The practice of wearing an English suit or a tuxedo on special occasions is increasingly becoming passe for Indian men, who are now seen donning royal ethnic attires like bandhgala and angrakha.
According to designer Sabyasachi Mukherji, Indian men, particularly grooms, are "suddenly realising the importance of being Indian". "They are not ready to wear a bandhgala with trousers any more, they want to wear them with a churidar. They want to wear achkans and angrakha," he told.
Bandhgala is in fact a more ruly successor of the unstructured angrakha that had its origins in ancient India (7000 BCE-500 CE) as a court outfit. Over the centuries, the classic angrakha shaped itself into the better fitting bandhgala, and has now become a powerful statement in contemporary fashion, especially with Hollywood stars like Vin Diesel and political personalities like Prime Minister Narendra Modi opting to wear it at public occasions.
The essential change in the silhouette of the traditional attire was brought about by the introduction of the structured British jacket which altered the then existing boxy pattern considerably.
"The British jacket gave the traditional bandhgala a new shape, a brisker silhouette and, most importantly, due importance to the trousers because of its short jacket style appearance," designer Nikhil Thampi of 'Shantanu and Nikhil' told.
The redesigned bandhgala, which soon became a popular formal and semi-formal uniform among the royals, has now become a must-have in every man's wardrobe.
Whether it's a wedding soiree or a formal dinner, the bandhgala renders a sense of sophistication and the fact that it flatters all body types makes it a wardrobe intrinsic.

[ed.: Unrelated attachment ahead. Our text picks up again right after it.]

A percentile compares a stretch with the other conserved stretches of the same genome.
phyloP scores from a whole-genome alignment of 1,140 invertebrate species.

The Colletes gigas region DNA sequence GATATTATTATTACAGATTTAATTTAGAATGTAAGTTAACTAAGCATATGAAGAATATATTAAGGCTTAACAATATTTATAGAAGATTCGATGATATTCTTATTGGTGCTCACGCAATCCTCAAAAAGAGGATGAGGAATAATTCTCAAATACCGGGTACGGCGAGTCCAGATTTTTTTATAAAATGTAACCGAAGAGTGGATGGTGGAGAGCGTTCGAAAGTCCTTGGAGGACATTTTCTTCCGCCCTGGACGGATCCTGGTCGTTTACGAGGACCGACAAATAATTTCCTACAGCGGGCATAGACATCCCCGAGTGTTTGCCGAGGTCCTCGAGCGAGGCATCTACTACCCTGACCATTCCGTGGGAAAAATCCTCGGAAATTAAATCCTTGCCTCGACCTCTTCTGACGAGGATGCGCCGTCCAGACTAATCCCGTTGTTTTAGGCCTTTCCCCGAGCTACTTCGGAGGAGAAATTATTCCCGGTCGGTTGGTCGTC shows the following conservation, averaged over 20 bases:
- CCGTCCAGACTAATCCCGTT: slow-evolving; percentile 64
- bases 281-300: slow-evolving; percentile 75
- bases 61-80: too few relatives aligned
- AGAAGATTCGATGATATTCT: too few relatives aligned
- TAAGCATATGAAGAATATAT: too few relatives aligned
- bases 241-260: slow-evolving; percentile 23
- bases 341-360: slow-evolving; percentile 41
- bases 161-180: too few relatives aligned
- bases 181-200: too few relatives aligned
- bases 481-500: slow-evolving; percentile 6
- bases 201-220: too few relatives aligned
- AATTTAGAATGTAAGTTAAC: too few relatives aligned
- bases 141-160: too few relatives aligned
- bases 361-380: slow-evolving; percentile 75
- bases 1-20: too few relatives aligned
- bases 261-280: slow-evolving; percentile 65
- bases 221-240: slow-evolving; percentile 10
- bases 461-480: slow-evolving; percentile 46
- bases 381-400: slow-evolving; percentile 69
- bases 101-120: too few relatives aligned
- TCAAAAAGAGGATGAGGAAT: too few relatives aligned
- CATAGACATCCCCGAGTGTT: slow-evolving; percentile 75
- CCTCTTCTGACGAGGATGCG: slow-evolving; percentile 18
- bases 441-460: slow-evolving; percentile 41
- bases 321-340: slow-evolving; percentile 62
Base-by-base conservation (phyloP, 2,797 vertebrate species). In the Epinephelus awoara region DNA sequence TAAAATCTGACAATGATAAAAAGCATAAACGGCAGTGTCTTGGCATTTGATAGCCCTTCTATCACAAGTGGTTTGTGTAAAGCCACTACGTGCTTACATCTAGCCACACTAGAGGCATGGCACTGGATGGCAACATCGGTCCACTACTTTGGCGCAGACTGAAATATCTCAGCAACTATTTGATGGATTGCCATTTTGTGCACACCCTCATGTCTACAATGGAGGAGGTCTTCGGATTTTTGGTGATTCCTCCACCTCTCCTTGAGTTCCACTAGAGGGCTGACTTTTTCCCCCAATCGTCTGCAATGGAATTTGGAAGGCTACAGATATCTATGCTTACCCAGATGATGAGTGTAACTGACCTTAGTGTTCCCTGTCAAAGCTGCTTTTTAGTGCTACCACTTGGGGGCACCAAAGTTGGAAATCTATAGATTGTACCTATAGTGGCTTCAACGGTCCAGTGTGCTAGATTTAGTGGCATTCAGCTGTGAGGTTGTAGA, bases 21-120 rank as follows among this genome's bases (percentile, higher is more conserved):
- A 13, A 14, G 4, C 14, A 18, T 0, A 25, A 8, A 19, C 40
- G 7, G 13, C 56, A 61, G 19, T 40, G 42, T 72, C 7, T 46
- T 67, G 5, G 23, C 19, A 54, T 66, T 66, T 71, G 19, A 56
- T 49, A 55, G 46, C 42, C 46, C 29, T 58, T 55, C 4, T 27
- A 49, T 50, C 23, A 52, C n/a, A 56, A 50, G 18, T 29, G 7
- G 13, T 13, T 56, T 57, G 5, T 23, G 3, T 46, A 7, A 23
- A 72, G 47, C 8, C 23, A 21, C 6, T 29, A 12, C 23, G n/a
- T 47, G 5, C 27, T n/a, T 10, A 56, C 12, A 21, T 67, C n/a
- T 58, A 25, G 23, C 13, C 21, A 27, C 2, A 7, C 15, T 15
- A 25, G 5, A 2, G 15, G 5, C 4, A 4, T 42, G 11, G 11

The popularity of the bandhgalas in the contemporary times largely lies in the unique innovations by Indian designers, who have made it relevant for the 21st century fashion, while also retaining its deep-rooted Indianness.
Designer Raghavendra Rathore, who himself is of royal descent, has reinvented the timeless attire worn by royalty and nobility over generations, giving it a dashing new avatar. The magic of his style is in the cuts that add flamboyance to the Bandhgala's legacy, which is now an accepted attire for a black-tie event across the globe.
Rathore suggests that the 'Prince coat' looks best when worn with yellow buttons and a customised pocket scarf. But, it can also be worn as an informal casual jacket, paired with denims, he says.
"To achieve the original look of a Bandhgala, one needs to be extremely particular about getting the right cut and fit. It should be cut high on the armhole while the jacket should fit like a glove around the chest. This tailored look lends it a modern edge.
"The length is ideally dictated by the body type. But as a general rule to follow, the length should end just at the root of the thumb while the arms rest against the body. Too long or too short with a boxy unstructured look will kill the purpose of the well-cut jacket," says Rathore.